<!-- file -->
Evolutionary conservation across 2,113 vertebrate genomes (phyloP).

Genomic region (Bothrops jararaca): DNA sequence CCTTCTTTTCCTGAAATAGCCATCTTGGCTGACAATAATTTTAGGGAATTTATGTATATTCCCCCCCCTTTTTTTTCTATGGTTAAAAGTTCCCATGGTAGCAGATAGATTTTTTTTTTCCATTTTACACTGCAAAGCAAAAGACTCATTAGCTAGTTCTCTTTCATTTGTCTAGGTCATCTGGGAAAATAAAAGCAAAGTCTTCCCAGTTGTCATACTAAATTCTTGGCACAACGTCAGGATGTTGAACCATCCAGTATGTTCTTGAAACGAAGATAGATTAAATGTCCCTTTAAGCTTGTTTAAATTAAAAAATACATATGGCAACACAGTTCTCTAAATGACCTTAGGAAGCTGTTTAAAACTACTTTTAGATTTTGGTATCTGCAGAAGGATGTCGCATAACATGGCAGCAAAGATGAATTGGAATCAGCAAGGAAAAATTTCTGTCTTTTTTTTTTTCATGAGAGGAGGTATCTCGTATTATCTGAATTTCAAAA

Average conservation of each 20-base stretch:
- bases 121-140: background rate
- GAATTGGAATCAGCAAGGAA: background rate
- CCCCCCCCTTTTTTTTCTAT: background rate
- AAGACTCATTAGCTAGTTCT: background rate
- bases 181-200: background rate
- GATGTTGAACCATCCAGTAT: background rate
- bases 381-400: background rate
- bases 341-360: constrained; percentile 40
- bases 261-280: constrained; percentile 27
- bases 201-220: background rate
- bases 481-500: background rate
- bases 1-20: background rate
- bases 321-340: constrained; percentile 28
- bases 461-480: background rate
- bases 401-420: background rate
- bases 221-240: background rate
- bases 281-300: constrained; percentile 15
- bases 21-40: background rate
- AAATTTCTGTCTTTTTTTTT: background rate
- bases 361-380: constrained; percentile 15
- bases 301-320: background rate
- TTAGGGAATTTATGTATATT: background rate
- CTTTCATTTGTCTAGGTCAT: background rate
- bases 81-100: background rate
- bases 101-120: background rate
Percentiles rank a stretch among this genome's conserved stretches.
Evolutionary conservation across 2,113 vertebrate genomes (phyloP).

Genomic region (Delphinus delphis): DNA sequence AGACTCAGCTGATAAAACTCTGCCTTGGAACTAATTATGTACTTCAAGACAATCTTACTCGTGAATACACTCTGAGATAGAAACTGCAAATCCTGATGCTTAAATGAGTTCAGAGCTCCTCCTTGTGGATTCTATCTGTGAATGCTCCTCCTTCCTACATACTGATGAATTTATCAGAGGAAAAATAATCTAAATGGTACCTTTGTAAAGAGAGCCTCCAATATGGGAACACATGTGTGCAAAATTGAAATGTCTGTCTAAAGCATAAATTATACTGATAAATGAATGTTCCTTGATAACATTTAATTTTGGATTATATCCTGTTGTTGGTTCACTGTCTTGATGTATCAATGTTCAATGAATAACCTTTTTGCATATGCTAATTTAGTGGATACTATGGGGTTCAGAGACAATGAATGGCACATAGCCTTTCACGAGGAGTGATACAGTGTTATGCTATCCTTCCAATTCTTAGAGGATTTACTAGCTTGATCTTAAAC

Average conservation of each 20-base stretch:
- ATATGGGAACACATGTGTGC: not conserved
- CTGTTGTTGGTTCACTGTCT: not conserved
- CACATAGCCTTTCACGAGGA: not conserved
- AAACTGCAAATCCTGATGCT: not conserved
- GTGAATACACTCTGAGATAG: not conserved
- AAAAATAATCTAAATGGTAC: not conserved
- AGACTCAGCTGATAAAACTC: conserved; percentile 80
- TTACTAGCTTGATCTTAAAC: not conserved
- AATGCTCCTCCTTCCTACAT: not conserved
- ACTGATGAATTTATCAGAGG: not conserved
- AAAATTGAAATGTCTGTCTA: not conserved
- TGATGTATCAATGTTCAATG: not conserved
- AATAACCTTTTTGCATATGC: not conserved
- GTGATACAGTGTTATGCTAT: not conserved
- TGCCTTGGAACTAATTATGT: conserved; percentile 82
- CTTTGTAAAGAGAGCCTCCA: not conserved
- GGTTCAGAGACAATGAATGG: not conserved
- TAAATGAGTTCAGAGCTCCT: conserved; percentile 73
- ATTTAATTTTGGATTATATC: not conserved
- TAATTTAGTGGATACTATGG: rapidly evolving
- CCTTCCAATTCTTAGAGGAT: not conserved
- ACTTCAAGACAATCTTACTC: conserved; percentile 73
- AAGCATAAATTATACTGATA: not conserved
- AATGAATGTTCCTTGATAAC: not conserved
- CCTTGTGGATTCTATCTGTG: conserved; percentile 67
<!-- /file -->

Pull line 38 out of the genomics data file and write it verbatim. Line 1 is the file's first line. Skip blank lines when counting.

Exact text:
- AAAAATAATCTAAATGGTAC: not conserved